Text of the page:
In the early days of the web people linked to the content they liked. And if it was considered “great content” then a certain page might attract a lot of links. At that time, a larger percentage of the actual Internet population were webmasters or Web marketers.
But over time, more and more people came online and there is a much smaller percentage of people actually on the Web who are webmasters and who will link to you. There are a greater number of people who might link to you, but the percentage of people with link potential vs. people actually on the Web is smaller. Therefore, your pool of link partners appears smaller. That makes it more difficult to find those link partners.
But you can find them. The question is, How?
Rand Fishkin argues it’s no longer driven by producing “great content”. I think what he really means is producing great content isn’t enough any more. You’ve got to do more than that. And that something is to offer an incentive.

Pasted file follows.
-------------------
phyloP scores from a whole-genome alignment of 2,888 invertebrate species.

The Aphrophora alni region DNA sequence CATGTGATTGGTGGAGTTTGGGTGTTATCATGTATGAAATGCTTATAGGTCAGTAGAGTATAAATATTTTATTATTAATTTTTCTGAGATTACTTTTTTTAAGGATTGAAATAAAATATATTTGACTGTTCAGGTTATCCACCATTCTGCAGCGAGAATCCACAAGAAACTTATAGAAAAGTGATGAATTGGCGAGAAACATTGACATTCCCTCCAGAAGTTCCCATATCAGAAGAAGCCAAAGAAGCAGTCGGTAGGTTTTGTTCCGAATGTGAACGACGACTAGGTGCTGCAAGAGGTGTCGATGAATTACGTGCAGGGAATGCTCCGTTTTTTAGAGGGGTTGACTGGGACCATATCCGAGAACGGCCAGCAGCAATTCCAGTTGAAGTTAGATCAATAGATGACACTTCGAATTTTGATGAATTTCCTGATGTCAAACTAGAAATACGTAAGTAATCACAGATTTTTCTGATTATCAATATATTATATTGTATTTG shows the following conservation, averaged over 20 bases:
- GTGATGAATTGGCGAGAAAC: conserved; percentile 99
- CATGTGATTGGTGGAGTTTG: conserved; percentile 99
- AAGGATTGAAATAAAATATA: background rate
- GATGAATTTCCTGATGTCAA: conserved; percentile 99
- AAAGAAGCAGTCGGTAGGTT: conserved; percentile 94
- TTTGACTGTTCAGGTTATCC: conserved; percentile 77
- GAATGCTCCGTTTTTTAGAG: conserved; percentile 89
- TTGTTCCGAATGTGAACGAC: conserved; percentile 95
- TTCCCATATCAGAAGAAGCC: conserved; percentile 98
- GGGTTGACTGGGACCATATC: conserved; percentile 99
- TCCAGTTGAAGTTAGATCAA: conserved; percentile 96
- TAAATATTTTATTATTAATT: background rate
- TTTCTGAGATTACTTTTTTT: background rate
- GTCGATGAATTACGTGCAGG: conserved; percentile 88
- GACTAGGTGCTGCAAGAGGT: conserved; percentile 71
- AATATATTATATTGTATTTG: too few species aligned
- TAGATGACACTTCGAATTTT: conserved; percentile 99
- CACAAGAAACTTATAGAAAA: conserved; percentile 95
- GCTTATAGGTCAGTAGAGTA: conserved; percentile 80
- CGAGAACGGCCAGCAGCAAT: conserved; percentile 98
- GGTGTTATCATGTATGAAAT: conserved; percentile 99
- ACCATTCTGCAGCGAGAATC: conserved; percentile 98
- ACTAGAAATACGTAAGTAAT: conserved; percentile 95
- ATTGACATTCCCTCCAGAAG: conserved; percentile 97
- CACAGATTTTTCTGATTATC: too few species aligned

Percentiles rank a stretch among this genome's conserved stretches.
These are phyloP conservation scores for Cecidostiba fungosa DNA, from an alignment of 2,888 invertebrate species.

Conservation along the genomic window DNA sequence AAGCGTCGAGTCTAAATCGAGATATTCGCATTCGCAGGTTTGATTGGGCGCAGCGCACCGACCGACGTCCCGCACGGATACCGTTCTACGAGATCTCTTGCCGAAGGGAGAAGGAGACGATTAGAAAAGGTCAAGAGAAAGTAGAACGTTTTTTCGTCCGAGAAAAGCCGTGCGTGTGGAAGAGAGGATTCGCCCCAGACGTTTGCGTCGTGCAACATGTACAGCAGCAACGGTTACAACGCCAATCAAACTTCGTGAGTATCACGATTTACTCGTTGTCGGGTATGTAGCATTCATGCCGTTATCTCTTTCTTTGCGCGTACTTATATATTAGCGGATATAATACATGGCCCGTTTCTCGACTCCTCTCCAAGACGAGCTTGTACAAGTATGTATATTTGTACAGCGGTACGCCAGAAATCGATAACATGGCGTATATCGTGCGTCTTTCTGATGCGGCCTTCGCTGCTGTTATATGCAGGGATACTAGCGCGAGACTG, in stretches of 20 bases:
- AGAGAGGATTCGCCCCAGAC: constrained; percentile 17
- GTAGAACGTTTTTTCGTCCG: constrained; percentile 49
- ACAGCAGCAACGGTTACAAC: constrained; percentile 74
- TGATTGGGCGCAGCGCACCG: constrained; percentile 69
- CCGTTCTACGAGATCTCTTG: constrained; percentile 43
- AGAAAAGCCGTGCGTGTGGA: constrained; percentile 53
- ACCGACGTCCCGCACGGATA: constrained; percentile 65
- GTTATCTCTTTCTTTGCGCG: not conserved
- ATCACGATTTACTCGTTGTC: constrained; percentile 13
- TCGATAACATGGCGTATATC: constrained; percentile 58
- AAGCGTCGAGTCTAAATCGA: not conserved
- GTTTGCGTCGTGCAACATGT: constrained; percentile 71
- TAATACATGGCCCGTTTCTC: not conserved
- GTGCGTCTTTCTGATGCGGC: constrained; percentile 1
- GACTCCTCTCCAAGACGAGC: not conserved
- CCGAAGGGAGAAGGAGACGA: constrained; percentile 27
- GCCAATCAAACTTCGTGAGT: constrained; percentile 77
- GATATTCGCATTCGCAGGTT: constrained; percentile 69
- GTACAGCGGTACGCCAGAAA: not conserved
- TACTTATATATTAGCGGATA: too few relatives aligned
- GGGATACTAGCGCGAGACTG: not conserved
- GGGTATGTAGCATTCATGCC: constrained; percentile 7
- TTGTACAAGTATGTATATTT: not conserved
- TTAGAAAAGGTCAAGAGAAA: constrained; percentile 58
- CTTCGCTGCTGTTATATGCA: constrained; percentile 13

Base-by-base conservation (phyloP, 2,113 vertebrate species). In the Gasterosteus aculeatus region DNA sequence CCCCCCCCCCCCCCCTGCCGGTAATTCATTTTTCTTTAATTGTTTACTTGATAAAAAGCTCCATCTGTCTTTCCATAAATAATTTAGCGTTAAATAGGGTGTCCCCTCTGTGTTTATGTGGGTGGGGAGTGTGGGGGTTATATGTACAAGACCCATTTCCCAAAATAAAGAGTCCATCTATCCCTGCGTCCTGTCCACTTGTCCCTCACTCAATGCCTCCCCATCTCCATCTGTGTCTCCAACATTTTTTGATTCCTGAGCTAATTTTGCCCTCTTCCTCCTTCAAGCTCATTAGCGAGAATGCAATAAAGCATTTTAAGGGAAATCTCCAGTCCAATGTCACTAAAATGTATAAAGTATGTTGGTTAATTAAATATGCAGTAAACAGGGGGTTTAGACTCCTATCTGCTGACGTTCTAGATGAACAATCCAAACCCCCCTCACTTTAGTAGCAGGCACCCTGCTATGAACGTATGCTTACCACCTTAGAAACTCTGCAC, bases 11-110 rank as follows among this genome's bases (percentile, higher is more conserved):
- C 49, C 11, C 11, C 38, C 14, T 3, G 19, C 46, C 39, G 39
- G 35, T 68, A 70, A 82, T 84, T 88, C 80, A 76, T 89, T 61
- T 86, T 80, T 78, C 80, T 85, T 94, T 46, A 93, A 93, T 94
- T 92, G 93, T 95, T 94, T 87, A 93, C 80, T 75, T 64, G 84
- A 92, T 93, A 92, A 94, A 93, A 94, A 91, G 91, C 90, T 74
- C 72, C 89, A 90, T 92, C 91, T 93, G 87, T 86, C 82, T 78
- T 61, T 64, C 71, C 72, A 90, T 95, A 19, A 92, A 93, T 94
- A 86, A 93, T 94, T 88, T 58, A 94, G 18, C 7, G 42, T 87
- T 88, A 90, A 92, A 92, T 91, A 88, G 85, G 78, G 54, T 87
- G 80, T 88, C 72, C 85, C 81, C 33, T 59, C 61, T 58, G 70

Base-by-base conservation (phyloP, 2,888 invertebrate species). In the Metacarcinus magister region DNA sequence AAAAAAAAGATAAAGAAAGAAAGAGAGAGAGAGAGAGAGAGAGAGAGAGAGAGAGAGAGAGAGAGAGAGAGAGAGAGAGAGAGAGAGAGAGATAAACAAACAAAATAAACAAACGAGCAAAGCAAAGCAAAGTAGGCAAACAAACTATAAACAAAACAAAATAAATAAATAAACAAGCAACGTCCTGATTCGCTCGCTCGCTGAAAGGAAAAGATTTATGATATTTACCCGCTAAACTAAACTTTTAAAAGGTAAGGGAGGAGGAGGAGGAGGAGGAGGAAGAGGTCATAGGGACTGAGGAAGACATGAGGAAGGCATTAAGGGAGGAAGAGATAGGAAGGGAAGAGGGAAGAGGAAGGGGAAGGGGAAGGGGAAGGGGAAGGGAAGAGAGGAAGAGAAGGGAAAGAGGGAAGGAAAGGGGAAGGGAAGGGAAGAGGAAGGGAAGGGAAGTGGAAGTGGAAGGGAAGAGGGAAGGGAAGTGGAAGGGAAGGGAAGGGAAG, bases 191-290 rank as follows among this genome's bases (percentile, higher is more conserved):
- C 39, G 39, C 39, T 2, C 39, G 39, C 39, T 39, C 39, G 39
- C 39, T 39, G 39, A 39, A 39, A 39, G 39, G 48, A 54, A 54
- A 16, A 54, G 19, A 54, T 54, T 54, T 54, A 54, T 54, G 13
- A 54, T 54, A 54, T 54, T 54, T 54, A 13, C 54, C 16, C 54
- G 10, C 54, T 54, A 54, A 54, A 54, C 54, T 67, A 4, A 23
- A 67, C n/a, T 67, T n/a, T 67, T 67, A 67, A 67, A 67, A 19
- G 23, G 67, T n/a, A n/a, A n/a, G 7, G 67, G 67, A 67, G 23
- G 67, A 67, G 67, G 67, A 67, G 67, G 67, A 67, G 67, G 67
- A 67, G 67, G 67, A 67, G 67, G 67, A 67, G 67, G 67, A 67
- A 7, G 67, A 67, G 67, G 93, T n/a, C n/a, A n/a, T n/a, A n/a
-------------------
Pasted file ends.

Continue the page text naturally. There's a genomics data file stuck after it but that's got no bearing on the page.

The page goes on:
Here is a great video in which Rand Fishkin explains this further:
This borders on link buying, but the example that Rand gives in his video is of Yelp offering small business owners a reason for linking to their profile – “because people are over here saying nice things about you.” That’s an incentive. And it works. In order for your links to gain traction – that is, increase in number over time – you’ve got to give different segments of your audience a reason for linking to you. What is the reason? Why are people linking to you? Why would they link to you? If you can nail that one then you can incentivize your link building efforts, giving webmasters a reason to link to you and therefore attracting more links. Are you doing that?